COMPLEMENTARY FEEDING INDICATORS FOR CHILDREN AGED 6 TO 23 MONTHS ACCORDING TO BREASTFEEDING STATUS

Daniella Garcia Vidal Rodrigues Leonez Angélica Rocha de Freitas Melhem Daniele Gonçalves Vieira Débora Falleiros de Mello Paula Chuproski Saldan About the authors

ABSTRACT

Objective:

To verify if there are differences among the complementary feeding indicators of children aged 6-23 months according to the breastfeeding status.

Methods:

A cross-sectional study was carried out with 1,355 children aged 6-23 months in 2012 to evaluate five indicators proposed by the World Health Organization (WHO) and modified in accordance with Brazilian’s recommendations “Ten steps to a healthy feeding: a feeding guide for children under two years old”. The indicators used were: I. Introduction of solid, semi-solid or soft foods; II. Minimum dietary diversity; III. Minimum meal frequency; IV. Minimum acceptable diet, and V. Consumption of iron-rich foods. To verify differences between the complementary feeding indicators according to breastfeeding status, the F-statistic was used, with p≤0.05 meaning significant.

Results:

Indicators I, II, and V were similar among breastfed and non-breastfed children; however, indicators III and IV presented a higher proportion of adequacy for non-breastfed children, with 94.9% (CI95% 93.2-96.2) versus 40.3% (CI95% 33.2-47.9) for indicator III, and 57.3% (CI95% 53.2-61.2) versus 23.1% (CI95% 17.4-30.1) for indicator IV.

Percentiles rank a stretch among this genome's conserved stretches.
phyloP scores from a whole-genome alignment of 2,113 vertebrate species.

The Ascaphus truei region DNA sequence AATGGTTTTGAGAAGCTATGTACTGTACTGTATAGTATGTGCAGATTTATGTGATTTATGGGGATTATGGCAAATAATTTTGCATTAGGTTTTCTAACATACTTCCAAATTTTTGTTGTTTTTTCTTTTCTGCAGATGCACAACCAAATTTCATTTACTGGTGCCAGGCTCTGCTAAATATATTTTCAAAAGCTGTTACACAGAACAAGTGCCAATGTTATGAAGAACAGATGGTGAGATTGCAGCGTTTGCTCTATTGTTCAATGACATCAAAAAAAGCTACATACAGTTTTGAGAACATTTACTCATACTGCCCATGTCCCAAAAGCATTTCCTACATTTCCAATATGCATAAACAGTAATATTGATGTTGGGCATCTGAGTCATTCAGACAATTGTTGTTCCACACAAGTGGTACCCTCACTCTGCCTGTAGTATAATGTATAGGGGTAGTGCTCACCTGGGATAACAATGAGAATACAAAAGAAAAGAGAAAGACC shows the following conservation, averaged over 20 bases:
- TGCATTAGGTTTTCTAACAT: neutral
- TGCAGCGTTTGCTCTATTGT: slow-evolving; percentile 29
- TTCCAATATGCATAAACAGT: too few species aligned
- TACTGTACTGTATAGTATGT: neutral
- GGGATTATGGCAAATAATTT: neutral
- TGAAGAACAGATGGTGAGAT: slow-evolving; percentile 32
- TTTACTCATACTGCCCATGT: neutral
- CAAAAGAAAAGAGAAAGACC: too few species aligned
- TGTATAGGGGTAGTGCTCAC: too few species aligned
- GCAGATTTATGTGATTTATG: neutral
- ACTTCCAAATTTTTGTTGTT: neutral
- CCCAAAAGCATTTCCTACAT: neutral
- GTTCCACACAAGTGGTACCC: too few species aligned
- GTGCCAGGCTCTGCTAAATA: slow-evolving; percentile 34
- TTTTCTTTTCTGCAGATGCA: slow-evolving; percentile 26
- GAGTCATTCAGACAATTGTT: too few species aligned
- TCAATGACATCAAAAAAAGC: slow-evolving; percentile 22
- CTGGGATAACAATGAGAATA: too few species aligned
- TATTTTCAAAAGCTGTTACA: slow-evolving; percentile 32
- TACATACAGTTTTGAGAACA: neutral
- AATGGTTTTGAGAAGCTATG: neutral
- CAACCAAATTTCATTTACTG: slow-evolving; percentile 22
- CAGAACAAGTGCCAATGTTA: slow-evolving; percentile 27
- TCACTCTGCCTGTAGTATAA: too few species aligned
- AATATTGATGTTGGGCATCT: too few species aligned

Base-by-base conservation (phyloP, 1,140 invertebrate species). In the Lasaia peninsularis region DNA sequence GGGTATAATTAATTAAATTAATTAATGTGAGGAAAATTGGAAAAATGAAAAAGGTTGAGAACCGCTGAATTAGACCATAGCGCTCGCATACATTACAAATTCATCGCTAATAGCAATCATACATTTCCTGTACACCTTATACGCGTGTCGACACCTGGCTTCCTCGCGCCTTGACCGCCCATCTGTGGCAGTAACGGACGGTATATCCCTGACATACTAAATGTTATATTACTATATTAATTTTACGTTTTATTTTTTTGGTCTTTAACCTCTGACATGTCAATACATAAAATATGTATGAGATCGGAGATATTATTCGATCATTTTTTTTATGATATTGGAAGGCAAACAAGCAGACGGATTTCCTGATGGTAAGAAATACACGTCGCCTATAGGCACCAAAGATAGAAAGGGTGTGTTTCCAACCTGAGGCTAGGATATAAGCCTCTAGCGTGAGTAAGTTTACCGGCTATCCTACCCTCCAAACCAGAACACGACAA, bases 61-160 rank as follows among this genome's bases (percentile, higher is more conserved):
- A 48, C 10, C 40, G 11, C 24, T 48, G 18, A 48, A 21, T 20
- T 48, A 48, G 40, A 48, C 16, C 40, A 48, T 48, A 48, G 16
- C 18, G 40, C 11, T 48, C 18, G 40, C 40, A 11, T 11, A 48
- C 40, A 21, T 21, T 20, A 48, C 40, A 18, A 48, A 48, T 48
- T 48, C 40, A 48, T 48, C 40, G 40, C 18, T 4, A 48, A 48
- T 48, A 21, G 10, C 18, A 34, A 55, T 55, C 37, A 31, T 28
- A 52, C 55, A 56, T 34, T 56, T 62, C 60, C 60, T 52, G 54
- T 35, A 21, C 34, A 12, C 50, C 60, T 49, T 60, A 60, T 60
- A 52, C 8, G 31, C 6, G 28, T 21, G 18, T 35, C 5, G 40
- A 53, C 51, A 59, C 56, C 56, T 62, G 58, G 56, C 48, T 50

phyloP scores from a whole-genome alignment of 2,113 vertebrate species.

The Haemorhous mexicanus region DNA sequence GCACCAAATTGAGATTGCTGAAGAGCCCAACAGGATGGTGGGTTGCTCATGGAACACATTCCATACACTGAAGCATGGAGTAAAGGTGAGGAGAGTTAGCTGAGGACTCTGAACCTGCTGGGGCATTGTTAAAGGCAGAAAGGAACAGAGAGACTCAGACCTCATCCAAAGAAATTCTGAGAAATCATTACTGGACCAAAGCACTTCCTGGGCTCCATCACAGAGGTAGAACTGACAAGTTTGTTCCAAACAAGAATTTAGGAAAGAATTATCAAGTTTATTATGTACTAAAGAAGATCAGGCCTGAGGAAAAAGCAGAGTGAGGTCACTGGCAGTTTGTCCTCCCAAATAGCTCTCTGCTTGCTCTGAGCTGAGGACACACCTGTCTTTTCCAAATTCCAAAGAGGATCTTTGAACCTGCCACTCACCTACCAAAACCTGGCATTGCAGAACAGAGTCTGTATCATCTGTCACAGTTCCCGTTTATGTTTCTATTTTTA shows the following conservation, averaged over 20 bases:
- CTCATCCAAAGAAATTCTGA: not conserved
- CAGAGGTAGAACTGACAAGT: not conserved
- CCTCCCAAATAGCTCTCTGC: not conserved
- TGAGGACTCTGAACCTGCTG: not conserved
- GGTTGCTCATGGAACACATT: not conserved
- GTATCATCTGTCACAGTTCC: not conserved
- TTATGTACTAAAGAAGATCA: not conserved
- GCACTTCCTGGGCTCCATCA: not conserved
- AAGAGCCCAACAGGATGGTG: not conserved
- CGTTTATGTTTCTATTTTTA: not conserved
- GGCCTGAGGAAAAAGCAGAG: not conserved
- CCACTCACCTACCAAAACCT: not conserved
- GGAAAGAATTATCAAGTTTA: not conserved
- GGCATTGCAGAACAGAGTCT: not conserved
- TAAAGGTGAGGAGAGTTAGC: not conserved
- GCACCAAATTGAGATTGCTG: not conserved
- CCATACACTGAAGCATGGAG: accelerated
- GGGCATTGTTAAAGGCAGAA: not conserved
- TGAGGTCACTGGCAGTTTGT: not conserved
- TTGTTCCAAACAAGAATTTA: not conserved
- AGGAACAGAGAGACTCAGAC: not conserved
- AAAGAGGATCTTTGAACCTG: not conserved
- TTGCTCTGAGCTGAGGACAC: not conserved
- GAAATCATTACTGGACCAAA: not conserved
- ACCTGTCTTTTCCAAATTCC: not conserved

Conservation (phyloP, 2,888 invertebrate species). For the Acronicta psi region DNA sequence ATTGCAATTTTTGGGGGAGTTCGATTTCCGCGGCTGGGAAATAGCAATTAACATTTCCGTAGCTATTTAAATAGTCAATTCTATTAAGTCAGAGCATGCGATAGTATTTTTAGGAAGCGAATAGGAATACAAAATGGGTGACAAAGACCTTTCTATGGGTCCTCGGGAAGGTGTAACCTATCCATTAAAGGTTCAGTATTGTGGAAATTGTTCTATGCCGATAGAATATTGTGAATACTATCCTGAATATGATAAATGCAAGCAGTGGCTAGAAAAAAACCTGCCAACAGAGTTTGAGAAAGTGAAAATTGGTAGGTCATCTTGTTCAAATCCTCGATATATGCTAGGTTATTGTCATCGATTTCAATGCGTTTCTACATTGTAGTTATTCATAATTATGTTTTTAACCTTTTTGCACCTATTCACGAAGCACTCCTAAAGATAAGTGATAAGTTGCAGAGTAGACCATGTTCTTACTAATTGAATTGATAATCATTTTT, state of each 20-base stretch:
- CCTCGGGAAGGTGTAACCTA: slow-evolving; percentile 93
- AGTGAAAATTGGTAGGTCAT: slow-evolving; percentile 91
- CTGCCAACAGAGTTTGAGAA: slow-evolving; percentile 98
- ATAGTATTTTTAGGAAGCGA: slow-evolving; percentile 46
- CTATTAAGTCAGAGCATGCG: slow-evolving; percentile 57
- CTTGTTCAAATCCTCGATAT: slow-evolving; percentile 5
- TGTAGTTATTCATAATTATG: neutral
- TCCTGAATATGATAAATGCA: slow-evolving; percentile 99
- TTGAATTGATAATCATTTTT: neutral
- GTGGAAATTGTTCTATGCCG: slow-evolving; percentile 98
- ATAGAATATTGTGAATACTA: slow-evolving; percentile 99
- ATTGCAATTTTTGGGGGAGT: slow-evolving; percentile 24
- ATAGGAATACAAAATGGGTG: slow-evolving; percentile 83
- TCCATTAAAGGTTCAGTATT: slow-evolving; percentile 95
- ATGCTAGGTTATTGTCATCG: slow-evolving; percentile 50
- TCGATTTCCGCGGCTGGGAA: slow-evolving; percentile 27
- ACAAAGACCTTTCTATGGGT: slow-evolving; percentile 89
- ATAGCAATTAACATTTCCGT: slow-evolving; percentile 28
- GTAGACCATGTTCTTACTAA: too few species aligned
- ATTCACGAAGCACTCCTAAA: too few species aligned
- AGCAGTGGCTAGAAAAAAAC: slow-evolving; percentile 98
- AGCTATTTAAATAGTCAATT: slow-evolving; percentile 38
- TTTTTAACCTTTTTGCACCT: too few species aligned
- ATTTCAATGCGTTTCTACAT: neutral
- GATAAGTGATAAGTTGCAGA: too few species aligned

Conclusions:

Non-breastfed children have better complementary feeding status, but the indicator III takes into account non-breast milk as a meal for non-breastfed children, which increased the number of dairy meals and influenced indicator IV (calculated from indicators II and III).

Keywords:
Indicators; Infant; Breast feeding

RESUMO

Objetivo:

Verificar se existem diferenças entre os indicadores de alimentação complementar de crianças de 6 a 23 meses segundo o estado de amamentação.

Métodos:

Estudo transversal realizado em 2012 com 1.355 crianças de 6 a 23 meses de idade com avaliação de cinco indicadores propostos pela Organização Mundial da Saúde (OMS) e modificados com base nas recomendações dos Dez passos para uma alimentação saudável: guia alimentar para crianças menores de dois anos, do Ministério da Saúde. Os indicadores utilizados foram: I. Introdução de alimentos sólidos, semissólidos ou pastosos; II. Diversidade mínima da dieta; III. Frequência mínima das refeições; IV. Dieta mínima aceitável; e V. Consumo de alimentos ricos em ferro. Para verificar diferenças entre os indicadores de alimentação complementar segundo o estado de amamentação foi empregada a estatística F, sendo significante p≤0,05.

Resultados:

Os indicadores I, II e V foram semelhantes entre as crianças amamentadas e não amamentadas, porém os indicadores III e IV apresentaram maior proporção de adequação para as não amamentadas: para o indicador III, 94,9% (intervalo de confiança de 95% - IC95% 93,2-96,2) versus 40,3% (IC95% 33,2-47,9), e para o indicador IV, 57,3% (IC95% 53,2-61,2) versus 23,1% (IC95% 17,4-30,1).

Conclusões:

As crianças não amamentadas apresentaram melhor situação de alimentação complementar, porém o indicador III leva em consideração o leite não materno como refeição para crianças não amamentadas, o que elevou o número de refeições lácteas e influenciou o indicador IV, calculado a partir dos indicadores II e III.

Palavras-chave:
Indicadores; Lactente; Aleitamento materno

INTRODUCTION